درک نوجوانان از دلبستگی به مادران و پدران در خانواده با سابقه خشونت خانگی: دیدگاه طولی
|کد مقاله||سال انتشار||مقاله انگلیسی||ترجمه فارسی||تعداد کلمات|
|36134||2005||17 صفحه PDF||سفارش دهید||محاسبه نشده|
Publisher : Elsevier - Science Direct (الزویر - ساینس دایرکت)
Journal : Child Abuse & Neglect, Volume 29, Issue 8, August 2005, Pages 853–869
Objective: The effects of both childhood and teenage experiences of domestic violence on adolescent-parent attachments were examined. Method: Israeli adolescents (M = 15.9 years) who were either victims of physical abuse, witnesses of physical spouse abuse, victims and witnesses of abuse, or neither victims nor witnesses of abuse were questioned about attachments to their parents using the Inventory of Parent and Peer Attachment [IPPA; Armsden, G. C., & Greenberg, M. T. (1987). The inventory of parent and peer attachment: Individual differences and their relationship to psychological well-being in adolescence. Journal of Youth and Adolescence, 16, 427–454]. Findings: Abuse status 5 years earlier was unrelated to the adolescents’ current perceptions of their attachments whereas current abuse status predicted the adolescents’ perceptions of attachment to their mothers. Adolescents who were victims of physical abuse reported weaker attachments to their parents than adolescents who were not abused or who had solely witnessed interparental physical abuse. Attachments to mothers were weaker whether or not mothers were the perpetrators of abuse. Conclusions: These findings suggest that victimization adversely affects children's perceptions of relationships with their parents, but that changes in the exposure to family violence are associated with changes in relationships with parents. These findings suggest that intervention can have positive effects on parent-child relationships despite violent histories.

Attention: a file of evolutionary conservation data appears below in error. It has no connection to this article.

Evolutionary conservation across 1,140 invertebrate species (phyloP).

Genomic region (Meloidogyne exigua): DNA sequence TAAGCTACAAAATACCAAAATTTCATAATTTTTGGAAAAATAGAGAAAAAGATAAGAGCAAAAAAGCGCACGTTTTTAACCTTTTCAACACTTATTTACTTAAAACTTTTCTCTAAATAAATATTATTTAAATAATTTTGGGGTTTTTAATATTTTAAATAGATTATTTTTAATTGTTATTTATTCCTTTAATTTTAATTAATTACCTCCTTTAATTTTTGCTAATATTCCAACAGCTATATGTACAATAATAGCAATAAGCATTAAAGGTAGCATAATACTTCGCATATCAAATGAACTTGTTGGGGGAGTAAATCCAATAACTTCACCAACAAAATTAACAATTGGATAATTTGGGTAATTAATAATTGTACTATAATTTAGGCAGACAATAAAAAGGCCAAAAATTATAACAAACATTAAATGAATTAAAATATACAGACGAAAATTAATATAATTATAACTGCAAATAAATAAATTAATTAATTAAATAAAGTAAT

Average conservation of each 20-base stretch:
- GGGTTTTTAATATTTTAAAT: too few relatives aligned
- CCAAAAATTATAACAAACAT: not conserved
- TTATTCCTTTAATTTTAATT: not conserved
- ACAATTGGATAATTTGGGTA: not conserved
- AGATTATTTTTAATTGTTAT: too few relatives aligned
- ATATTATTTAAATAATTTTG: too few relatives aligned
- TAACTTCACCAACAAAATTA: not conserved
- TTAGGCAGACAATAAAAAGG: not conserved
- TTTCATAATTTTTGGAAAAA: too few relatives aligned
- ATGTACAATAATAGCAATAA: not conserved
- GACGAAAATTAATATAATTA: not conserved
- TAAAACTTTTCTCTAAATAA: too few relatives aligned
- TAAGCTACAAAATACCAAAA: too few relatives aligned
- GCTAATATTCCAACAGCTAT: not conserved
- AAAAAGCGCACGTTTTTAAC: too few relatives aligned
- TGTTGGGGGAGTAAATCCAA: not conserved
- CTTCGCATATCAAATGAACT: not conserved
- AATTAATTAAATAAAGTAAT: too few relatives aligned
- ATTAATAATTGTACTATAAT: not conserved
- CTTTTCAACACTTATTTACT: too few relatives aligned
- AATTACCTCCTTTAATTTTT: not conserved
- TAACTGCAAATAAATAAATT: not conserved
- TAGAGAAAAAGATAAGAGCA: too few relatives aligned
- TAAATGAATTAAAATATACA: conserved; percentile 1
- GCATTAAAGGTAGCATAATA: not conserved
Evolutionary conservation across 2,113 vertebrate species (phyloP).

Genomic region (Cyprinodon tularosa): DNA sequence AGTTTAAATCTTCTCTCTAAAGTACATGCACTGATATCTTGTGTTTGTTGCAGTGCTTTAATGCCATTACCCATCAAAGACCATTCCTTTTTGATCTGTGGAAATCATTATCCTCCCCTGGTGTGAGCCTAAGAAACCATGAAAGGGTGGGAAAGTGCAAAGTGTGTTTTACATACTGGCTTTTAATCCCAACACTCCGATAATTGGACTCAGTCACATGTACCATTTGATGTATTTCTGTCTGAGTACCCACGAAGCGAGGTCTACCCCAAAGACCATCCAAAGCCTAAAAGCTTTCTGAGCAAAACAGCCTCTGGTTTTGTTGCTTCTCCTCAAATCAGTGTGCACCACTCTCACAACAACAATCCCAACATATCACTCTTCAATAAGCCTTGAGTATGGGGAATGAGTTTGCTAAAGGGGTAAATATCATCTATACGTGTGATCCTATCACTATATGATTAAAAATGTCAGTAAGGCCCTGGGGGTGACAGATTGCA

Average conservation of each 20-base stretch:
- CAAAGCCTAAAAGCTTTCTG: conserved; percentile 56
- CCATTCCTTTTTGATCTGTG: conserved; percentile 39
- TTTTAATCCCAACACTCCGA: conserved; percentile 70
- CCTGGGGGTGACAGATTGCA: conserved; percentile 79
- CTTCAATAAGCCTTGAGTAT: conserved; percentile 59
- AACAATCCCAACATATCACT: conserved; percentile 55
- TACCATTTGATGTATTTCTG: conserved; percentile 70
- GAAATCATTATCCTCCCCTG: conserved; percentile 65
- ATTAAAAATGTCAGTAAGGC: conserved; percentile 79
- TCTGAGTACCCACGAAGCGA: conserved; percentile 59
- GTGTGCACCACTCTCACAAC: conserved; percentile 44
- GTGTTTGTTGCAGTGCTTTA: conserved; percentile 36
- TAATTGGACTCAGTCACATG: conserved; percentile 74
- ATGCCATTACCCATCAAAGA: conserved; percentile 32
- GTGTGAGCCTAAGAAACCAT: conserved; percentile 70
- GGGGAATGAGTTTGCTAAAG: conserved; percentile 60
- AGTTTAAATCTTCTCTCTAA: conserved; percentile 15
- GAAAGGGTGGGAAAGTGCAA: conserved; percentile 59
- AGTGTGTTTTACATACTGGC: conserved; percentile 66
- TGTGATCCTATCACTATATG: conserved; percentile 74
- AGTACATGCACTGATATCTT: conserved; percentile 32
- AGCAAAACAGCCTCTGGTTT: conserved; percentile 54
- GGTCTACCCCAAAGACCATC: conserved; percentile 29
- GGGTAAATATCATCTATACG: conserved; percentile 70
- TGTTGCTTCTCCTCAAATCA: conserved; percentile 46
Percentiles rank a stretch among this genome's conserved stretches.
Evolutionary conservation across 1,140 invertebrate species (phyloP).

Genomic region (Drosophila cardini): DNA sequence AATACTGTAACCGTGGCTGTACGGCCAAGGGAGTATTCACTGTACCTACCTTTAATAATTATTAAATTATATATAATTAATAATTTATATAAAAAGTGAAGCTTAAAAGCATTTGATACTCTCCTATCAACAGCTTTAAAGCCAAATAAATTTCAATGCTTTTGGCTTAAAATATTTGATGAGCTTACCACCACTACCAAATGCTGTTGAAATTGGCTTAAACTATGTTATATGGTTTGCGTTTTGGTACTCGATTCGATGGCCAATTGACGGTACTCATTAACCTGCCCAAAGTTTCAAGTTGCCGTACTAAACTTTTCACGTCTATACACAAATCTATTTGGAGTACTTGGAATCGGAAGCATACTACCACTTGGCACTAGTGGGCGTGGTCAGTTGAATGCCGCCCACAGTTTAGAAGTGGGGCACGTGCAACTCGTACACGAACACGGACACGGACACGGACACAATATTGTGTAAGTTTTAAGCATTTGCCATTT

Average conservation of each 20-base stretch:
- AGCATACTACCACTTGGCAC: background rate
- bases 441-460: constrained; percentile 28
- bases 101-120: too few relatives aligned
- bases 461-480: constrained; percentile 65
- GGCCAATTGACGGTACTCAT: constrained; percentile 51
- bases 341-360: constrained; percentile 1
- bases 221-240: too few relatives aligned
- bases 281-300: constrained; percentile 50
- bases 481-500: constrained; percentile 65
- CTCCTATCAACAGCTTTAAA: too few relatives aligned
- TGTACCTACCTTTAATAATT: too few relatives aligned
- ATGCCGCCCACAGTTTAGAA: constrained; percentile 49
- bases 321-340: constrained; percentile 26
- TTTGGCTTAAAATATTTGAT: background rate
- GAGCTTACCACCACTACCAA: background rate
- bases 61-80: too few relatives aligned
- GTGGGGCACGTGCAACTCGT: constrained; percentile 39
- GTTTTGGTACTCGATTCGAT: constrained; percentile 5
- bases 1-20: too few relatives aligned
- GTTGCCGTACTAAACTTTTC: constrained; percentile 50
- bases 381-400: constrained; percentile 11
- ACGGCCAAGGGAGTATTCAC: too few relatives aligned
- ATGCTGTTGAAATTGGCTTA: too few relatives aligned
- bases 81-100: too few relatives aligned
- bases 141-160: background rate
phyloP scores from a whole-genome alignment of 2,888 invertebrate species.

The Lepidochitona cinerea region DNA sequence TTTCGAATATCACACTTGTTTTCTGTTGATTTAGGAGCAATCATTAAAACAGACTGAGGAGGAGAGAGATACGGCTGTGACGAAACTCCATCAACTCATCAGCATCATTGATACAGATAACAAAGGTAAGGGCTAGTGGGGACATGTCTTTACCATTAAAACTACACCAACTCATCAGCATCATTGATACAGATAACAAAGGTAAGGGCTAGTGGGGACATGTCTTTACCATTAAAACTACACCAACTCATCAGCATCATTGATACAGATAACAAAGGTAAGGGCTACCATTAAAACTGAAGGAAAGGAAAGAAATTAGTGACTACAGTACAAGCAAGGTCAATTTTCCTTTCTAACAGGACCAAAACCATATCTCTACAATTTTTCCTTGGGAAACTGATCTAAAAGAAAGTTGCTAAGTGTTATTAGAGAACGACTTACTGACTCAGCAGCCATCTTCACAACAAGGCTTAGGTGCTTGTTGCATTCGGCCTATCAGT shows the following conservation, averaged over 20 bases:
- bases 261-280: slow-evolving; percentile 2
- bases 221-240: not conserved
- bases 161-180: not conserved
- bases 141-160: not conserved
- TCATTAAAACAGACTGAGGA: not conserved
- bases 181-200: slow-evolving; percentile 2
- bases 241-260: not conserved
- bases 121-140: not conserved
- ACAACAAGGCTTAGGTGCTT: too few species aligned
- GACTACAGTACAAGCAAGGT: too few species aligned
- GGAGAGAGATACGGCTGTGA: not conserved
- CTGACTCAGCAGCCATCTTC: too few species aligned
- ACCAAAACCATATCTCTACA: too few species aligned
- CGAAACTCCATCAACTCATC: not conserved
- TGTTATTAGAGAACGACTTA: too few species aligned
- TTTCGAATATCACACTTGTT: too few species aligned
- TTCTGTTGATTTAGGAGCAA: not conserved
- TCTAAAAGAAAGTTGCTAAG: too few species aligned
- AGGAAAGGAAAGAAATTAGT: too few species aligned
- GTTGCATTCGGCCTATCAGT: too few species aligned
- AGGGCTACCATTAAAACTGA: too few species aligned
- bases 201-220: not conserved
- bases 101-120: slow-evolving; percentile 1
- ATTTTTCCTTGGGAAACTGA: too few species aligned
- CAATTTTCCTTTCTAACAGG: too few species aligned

Attachment theorists have argued that the quality of child-parent attachment relationships powerfully affects social and emotional development (Bowlby, 1973 and Cassidy, 1994; Sroufe, Carlson, Levy, & Egeland, 1999). According to Bowlby (1969), positive relationships with sensitively responsive caregivers play a crucial role in healthy adjustment and many researchers have reported evidence consistent with this hypothesis (Armsden & Greenberg, 1987; Engels, Finkenauer, Meeus, & Dekovic, 2001; Lapsley, Rice, & FitzGerald, 1990; Meeus, Oosterwegel, & Vollebergh, 2002; Noom, Dekovic, & Meeus, 1999; Paterson, Pryor, & Field, 1995). The goal of the present study was to assess the effects of family violence on the quality of relationships between adolescents and their parents. By conducting our study in Israel, where domestic violence is not as closely associated with single parenthood as it is in the United States, we were able to recruit a sample of two-parent families of comparable socioeconomic status in which either spousal or child abuse had either occurred or not occurred. We were thus able to explore adolescents’ attachments to both abusive and nonabusive parents and to determine whether the adolescents’ perceptions varied depending on whether or not the specific parent had been violent. Furthermore, because we could specify the types of abuse experienced, we were able to investigate the separate and combined effects of child and spouse abuse on the adolescents’ attachments to both of their parents. Finally, because the participants in this study were first interviewed when they averaged 10.6 years of age and were then recontacted nearly 5 years later, it was possible to assess and compare the effects of earlier as opposed to later experiences of violence on the adolescents’ attachments.